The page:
Looking Without Seeing

Children are absolutely amazing. From the time that they are just born, until they begin to take on the shape and values of their society, they seem to have a unique ability to be fully present and in awe of the things around them. I can remember feeling this way as a child… the wonder that I experienced looking at the sunlight streaming through the leaves of a tree, or the way I could pretend so fiercely that it felt real… But then at some point in my life, that kind of stopped. I’m working tirelessly on figuring out when and why it happened… could be trauma, could be enough voices telling me who I was and what I had to offer… but the flowers lost their awesomeness, and the world began to flatten a bit to a more dulled out, reasonable thing to be a part of. I know this sounds sad, and to be honest, it kind of is! But I really didn’t notice the gradual losing of this ability to look at something and truly see it for the wonderful thing it is… it just sort of happened throughout the course of my late teenaged years and early twenties and before I knew it, I was uniquely incapable of being fully present to a person, thing, or experience. I’m not sure if this is a common human experience, but my hunch is that it super the heck is.

There was a moment when I realized this lostness, and my frustration over it. I had made the decision to hike the Colorado Trail with my partner, Mike in the summer of 2020 (chaotic time to do a chaotic thing). In the planning and dreaming process of the trip, I imagined countless scenes where I was looking out over incredible mountaintop views having incredible mountaintop experiences; crying into the wind with gratitude, weeping with joy over how beautiful and amazing the world is, feeling my feelings fully and having the space to be myself, etc. That might sound silly to you, but I really put a lot of detail into these daydreams and consequently, a lot of expectation into the fulfillment of those daydreams. I’ve always heard the advice “go in with no expectations, and then you won’t be disappointed”, and I really tried to internalize and integrate that advice, but in the back of my mind, the expectations prevailed.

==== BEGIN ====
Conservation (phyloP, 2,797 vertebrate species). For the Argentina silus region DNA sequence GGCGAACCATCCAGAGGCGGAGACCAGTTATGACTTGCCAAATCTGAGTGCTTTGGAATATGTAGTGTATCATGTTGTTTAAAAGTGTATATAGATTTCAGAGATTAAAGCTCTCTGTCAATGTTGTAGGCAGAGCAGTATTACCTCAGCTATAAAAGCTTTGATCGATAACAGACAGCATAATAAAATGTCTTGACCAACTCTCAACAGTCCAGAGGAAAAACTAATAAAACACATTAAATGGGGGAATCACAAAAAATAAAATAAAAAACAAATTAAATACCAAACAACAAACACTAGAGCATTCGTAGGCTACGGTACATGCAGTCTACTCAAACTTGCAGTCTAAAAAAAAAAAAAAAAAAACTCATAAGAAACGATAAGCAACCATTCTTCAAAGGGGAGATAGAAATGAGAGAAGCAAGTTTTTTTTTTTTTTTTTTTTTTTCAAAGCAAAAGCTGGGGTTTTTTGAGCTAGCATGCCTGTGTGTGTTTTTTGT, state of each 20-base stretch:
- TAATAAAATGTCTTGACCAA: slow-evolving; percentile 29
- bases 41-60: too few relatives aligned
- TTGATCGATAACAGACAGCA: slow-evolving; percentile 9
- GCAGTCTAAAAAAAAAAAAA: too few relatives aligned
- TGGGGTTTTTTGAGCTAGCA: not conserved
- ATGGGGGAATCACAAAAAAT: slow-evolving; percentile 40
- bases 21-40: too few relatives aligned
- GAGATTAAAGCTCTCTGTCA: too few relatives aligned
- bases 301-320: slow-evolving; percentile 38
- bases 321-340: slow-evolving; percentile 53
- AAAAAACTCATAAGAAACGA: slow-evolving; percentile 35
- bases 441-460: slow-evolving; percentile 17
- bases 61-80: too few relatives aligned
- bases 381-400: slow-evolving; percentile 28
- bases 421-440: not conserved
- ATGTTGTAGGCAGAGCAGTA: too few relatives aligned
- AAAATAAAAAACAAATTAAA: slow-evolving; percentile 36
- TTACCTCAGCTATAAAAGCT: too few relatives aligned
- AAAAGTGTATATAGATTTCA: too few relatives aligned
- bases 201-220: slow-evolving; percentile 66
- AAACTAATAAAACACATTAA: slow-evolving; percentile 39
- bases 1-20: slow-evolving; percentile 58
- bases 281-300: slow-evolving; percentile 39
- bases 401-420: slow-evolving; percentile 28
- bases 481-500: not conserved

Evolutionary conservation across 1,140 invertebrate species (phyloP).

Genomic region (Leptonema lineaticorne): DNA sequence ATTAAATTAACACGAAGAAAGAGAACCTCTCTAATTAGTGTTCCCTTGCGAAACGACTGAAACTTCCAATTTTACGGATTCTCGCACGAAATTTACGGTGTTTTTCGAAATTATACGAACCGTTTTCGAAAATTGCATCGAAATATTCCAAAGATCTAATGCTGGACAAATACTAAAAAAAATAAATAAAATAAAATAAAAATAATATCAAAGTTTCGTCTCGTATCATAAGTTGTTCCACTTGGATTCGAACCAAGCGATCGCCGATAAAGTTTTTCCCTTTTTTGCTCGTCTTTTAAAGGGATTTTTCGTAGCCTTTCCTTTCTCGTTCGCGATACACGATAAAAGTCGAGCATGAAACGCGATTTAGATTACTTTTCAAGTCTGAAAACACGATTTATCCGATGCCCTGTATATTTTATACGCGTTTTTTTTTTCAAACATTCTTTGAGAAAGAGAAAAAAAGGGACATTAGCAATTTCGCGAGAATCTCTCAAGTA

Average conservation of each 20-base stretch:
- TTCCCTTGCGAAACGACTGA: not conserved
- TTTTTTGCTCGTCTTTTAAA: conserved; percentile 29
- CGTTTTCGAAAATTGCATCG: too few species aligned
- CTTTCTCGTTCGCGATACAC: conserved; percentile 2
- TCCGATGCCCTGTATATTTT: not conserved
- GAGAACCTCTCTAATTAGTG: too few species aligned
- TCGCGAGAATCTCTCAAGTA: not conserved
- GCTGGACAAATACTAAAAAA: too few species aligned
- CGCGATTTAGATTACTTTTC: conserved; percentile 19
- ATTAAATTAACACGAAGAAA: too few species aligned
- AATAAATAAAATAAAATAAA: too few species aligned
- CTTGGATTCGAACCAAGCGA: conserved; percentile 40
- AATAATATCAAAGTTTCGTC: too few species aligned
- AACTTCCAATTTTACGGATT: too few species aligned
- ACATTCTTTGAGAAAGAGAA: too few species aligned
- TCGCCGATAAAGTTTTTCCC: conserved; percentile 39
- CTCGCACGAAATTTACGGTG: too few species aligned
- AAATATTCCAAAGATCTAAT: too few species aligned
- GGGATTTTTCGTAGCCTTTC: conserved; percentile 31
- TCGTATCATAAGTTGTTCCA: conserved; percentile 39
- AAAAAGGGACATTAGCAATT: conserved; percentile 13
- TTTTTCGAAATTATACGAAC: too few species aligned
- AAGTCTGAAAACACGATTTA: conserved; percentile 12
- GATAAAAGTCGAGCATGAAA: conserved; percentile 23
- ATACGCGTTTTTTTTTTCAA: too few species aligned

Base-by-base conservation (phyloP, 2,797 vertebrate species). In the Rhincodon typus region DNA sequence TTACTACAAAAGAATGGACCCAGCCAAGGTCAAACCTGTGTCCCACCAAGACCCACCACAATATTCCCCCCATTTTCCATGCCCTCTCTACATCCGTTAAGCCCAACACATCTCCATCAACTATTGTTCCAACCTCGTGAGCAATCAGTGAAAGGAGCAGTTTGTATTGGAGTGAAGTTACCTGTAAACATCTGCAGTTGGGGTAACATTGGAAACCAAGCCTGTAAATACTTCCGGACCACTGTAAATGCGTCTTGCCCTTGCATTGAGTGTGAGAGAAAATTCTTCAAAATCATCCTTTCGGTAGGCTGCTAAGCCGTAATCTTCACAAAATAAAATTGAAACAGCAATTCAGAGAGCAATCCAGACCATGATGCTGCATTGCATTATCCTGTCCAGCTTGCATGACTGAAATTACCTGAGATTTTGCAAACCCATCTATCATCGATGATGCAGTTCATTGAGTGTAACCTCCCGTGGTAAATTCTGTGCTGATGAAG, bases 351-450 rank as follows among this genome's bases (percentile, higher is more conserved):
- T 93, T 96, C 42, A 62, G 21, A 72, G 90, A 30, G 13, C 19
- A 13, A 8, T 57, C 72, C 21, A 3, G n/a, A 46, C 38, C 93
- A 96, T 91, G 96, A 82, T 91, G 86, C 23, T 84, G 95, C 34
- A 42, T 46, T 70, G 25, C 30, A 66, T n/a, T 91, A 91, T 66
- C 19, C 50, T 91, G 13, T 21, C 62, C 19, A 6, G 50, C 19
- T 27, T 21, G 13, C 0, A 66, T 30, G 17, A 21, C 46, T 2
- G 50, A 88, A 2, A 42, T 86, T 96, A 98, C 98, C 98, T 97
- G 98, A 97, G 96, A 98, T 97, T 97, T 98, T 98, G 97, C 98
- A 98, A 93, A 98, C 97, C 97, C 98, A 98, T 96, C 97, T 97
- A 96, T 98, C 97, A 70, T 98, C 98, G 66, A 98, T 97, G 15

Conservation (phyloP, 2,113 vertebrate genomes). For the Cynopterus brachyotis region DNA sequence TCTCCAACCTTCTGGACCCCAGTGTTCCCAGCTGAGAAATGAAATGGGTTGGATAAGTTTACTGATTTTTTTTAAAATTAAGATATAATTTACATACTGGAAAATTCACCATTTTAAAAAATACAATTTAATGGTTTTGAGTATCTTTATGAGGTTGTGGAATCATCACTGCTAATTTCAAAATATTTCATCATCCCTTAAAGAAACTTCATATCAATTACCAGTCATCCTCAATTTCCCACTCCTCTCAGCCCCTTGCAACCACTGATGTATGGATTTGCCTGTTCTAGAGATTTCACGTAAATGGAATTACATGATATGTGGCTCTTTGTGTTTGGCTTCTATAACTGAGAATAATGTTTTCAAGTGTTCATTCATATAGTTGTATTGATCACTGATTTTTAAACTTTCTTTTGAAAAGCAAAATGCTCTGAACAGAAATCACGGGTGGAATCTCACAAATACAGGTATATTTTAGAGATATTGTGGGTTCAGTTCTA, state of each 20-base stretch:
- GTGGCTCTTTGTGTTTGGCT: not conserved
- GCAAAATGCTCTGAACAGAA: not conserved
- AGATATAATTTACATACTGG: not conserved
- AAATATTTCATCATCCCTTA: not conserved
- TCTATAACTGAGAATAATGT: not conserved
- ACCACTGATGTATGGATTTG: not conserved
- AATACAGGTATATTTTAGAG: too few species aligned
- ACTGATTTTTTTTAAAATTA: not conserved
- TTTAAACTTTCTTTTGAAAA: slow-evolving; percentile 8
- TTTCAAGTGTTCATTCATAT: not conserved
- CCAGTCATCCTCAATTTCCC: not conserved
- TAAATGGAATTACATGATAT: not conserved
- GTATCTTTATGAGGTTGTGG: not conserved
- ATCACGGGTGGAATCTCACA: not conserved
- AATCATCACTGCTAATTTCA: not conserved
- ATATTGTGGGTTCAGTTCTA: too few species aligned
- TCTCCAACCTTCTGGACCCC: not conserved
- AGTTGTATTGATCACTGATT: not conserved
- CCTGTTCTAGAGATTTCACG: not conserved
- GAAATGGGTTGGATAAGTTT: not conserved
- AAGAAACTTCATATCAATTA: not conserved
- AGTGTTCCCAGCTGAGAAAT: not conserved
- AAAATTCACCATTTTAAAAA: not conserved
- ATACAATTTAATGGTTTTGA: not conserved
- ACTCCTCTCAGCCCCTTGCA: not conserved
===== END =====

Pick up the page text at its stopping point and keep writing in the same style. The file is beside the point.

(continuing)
Now, the Colorado Trail is 500 trail miles long from the city of Denver to the city of Durango. It meanders through peaceful meadows with crystal clear, ice cold streams to drink from, climbs (relentlessly, at times) countless mountain passes and rocky talus fields that make you feel like you’re on another planet, passes by thousands of brightly colored, fragrant wild flowers, and overlooks pristine alpine lakes with colors so pure, they’re almost incomprehensible. By all intents and purposes, it’s a perfect place to reconnect with the awe of nature and rediscover the parts of yourself that may have become lost throughout the years. In these 500 miles, I certainly had several stand out moments where I thought, “Holy shit… I’M HERE! THIS IS AMAZING! WOWOWOWOWOWOWOWWWWWW!” But those moments were few and far between, and certainly not as numerous as I anticipated. More often than not, I found myself cursing every step, agonizing over the weight on my back, and standing at the peak of a climb only to look out over the scenery and feel nothing (maybe tired, maybe hungry… but no emotion or gratitude). At first, I didn’t notice… it seemed normal to be hungry and tired and pissed off when walking 15-20 miles a day in the full Colorado sun. But after about 28 days, a generalized sense of panic set in. I felt like this incredible life-experience was passing me by and just slipping through my fingers… like trying to grab water. You can see it, you can understand that it’s real, but you can’t quite grab it and hold it as your own. I spent the following days trying so. damn. hard. to be present. Every time I felt my mind wandering, I would say, “SHIT MORGAN. NO. Look at that flower, it’s beautiful!” And inevitably, the harder I tried to chase the feeling of presence and gratitude, the harder it became to find.